Apprenticeship in Organbuilding in Austria (1988-92)
Cealwyn S. Tagle (24 yrs old) and Edgar M. Montiano (26 yrs old), studied as apprentices with master-organbuilder Helmut Allgäuer in Grünbach, 40km south of Vienna, Austria. They learned every aspect of the craft (design, woodwork, pipe making, tuning, voicing, etc.) for a period of about five years, under the supervision of the master himself.
They also trained under the company of Johannes Klais Orgelbau inBonn, Germany from May-December 1991. They underwent special training in making metal pipes, making windchests, and assembly of organs.
They also participated in several workshops handled by the International Society of Organbuilders (ISO) and the European Center for Conservation, Restoration, and Renovation (ECCRR).
During their 5-year apprenticeship (1988-92), they were exposed to a variety of restoration work, and construction of new pipe organs. They assisted Mr. Allgäuer in tuning, maintaining, and repairing the principal organs in Vienna:
They also worked with Johannes Klais Orgelbau in maintaining the following organs around Bonn and Cologne:
- Vienna Concert House
- Musikverein Wien
- Musikhochschule Wien
- Church of St. Stephan
- Church of St. Augistin
- St. Michael
- St. Ursula
- Concert organ of ORF (Austrian Radio and Television)
- Cologne Cathedral
- Cologne Philharmonie
- Kreuzberg Kirch, Bonn
- Bonn Munster
- Collegium Albertinum
- Cathedral of Fulda
- St. Oswald, Regensburg
- St. Paulin, Trier
In the Philippines, they have maintained the pipe organs of the following:
They have built pipe organs in the following locations in the Philippines:
- St. Joseph's Church
- Las Pinas (l9th century Bamboo Organ, national treasure)
- San Agustin Church, Manila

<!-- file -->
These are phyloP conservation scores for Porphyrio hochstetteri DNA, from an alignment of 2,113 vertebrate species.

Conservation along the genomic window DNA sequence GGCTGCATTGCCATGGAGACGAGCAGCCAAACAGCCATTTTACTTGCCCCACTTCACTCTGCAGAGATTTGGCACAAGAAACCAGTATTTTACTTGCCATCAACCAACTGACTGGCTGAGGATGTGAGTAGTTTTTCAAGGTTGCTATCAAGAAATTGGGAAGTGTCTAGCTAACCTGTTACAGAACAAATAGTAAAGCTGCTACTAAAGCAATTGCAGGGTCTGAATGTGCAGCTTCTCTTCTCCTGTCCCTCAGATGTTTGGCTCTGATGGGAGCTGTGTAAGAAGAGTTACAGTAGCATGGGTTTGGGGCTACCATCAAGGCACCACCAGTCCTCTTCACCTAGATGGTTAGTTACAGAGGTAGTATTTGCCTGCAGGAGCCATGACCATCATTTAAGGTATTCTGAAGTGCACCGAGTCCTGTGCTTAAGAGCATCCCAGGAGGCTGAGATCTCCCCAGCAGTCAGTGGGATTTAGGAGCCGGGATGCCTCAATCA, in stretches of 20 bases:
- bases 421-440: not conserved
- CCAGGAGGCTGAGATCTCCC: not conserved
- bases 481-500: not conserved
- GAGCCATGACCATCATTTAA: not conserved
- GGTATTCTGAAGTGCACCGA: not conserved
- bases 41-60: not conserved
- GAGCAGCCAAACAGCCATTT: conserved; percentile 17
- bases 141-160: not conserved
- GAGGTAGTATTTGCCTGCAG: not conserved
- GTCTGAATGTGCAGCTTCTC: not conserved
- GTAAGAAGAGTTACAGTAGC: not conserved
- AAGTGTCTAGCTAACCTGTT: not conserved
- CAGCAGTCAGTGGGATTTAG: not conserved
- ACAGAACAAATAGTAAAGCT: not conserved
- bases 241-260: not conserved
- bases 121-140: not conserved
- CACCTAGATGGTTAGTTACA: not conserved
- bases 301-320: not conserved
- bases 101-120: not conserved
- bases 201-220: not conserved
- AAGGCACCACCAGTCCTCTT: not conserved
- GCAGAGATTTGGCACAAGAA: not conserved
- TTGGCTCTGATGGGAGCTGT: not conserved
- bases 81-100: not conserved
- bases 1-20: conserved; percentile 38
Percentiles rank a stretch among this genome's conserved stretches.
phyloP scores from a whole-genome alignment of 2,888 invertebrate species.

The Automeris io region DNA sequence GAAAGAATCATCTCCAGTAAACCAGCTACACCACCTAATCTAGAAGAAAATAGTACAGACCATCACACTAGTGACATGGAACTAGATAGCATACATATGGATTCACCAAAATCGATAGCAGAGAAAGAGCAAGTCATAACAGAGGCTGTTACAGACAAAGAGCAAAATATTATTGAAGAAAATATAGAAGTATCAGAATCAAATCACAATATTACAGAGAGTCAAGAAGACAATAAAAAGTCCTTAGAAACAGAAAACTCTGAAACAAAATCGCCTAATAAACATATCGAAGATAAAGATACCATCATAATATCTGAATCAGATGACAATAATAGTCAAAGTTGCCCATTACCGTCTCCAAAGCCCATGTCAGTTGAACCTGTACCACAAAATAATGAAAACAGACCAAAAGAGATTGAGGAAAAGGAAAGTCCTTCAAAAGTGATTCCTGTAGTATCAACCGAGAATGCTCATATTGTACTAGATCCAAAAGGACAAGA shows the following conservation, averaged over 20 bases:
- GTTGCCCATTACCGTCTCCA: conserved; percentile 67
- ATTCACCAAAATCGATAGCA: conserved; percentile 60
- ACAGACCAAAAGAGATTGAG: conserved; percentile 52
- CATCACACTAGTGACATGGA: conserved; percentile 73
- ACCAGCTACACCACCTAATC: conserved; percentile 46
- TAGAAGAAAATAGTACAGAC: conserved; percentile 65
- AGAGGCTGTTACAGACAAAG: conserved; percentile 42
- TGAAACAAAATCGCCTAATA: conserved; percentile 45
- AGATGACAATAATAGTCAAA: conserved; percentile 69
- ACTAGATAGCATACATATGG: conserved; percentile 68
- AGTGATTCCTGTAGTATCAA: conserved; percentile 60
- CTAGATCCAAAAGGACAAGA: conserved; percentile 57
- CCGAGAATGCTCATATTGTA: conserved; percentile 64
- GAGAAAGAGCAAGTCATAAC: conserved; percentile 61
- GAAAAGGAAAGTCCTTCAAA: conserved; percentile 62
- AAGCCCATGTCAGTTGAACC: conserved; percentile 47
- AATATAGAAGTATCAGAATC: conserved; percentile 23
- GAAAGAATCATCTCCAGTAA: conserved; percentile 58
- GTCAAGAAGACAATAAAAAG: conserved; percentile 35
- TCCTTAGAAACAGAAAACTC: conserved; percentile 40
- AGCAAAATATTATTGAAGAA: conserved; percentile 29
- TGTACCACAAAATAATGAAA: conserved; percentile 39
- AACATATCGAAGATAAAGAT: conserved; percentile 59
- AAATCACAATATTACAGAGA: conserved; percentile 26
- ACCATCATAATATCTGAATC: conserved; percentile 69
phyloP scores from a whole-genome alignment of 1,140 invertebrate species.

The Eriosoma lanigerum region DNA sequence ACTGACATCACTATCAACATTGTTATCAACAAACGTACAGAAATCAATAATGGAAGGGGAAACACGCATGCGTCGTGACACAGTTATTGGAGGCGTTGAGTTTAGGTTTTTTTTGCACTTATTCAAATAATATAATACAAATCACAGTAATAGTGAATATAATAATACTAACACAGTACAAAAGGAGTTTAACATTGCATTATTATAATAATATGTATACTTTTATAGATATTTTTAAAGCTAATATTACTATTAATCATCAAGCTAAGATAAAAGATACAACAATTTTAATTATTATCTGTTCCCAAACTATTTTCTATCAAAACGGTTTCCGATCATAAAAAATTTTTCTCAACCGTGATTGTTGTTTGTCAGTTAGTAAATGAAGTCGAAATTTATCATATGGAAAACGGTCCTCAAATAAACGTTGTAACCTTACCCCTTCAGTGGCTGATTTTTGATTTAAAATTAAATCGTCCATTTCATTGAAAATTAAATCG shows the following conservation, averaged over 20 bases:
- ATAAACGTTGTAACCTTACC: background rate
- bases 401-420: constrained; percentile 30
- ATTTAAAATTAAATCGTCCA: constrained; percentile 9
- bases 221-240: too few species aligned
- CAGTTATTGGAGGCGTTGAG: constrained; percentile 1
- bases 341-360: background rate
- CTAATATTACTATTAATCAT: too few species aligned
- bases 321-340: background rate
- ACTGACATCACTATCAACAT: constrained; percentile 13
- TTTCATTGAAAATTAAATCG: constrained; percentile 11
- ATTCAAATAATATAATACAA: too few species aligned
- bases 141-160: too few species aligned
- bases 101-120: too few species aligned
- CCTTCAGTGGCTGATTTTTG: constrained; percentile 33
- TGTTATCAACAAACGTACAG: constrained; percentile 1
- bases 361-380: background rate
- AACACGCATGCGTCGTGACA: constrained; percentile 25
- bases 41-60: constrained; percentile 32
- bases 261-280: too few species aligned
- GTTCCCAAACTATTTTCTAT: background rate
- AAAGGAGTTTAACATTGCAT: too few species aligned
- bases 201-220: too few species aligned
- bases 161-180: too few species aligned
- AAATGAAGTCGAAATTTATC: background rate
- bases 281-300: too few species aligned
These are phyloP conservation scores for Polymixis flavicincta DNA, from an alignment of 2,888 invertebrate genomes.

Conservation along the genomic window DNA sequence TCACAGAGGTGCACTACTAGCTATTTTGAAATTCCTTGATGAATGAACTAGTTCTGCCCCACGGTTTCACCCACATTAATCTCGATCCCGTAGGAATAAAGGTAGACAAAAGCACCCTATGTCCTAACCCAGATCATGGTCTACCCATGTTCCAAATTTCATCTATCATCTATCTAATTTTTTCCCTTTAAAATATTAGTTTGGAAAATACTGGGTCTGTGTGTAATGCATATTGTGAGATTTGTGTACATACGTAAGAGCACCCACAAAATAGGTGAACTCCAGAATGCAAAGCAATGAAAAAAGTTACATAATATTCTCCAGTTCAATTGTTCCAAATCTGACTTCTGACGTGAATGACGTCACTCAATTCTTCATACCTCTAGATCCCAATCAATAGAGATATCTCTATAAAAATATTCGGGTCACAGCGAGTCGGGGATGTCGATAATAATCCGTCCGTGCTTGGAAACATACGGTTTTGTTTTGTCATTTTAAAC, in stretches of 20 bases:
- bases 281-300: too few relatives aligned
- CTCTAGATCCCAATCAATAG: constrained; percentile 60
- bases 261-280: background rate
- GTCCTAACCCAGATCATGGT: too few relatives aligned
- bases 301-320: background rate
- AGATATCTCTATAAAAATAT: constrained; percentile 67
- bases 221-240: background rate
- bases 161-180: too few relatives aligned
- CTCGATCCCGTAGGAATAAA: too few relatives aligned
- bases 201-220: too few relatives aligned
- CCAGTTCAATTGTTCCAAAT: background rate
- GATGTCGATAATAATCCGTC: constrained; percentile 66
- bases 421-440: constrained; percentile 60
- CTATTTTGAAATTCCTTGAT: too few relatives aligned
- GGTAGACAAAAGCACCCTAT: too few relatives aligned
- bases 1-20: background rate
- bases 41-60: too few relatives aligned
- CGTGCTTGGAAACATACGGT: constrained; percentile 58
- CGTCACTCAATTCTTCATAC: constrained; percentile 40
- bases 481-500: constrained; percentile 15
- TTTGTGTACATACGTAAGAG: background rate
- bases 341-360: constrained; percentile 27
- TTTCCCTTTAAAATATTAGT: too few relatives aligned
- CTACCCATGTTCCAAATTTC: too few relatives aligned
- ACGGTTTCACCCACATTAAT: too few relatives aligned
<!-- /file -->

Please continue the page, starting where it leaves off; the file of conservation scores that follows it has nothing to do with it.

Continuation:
- Baguio Cathedral, Baguio City
- United Evangelical Church, Manila
- University of Santo Tomas, Manila
- San Beda University, Manila
- St. Scholastica, Manila
- La Concordia College, Manila
- San Carlos Seminary, Makati
- Our Lady of Peace, EDSA Shrine (with the Johannes Klais Co.)
- Diego Cera Auditorium (first Filipino-made pipe organ)
- Our Lady of Lourdes, Novaliches
- Cebu Cathedral (design stage)
The two Filipino organbuilders have been featured in various television programs in the Philippines like the PROBE TEAM, and INSIDE STORY. They were also given profiles in local magazines and leading newspapers like the Philippine Daily Inquirer and Manila Bulletin. The following is an article from 1994:
BUSINESS WORLD, March 2, 1994
Title: World-class craftmanship is alive and well in the Philippines
Author: Exequiel S. Molina
Las Pinas, the little town south of Manila, has long been famous for its bamboo organ, the one and only organ of its kind in the world.Text provided by Alvin Tagle, photos provided by Helmut Allgäuer.
Following its restoration after years of neglect, the unique organ has become the centerpiece of the annual Bamboo Organ Festival, now on its l9th year, that has been drawing the world's leading organists, singers, and instrumentalists to participate in a musical event that has no counterpart in the Far East.
Last Monday (February 21, 1994), Las Pinas made history again when two young organbuilders, Cealwyn Tagle and Edgar Montiano, presented the first Filipino-made pipe organ. It was blessed and inaugurated in the Diego Cera Auditorium adjoining the parish church.
It is a worthy successor to the bamboo organ and a most fitting testament to world-class Filipino craftmanship. It comes as a reassurance to us at a time when it is not unusual to bewail the lackadaisical attitude of our countrymen towards quality control--a fault that has prevented our country from succeeding as an exporter of quality products.
But there in Las Pinas, listening to the majestic sounds of the firstFilipino-made organ that memorable night, we had reason to rejoice andrenew our hope in the youth.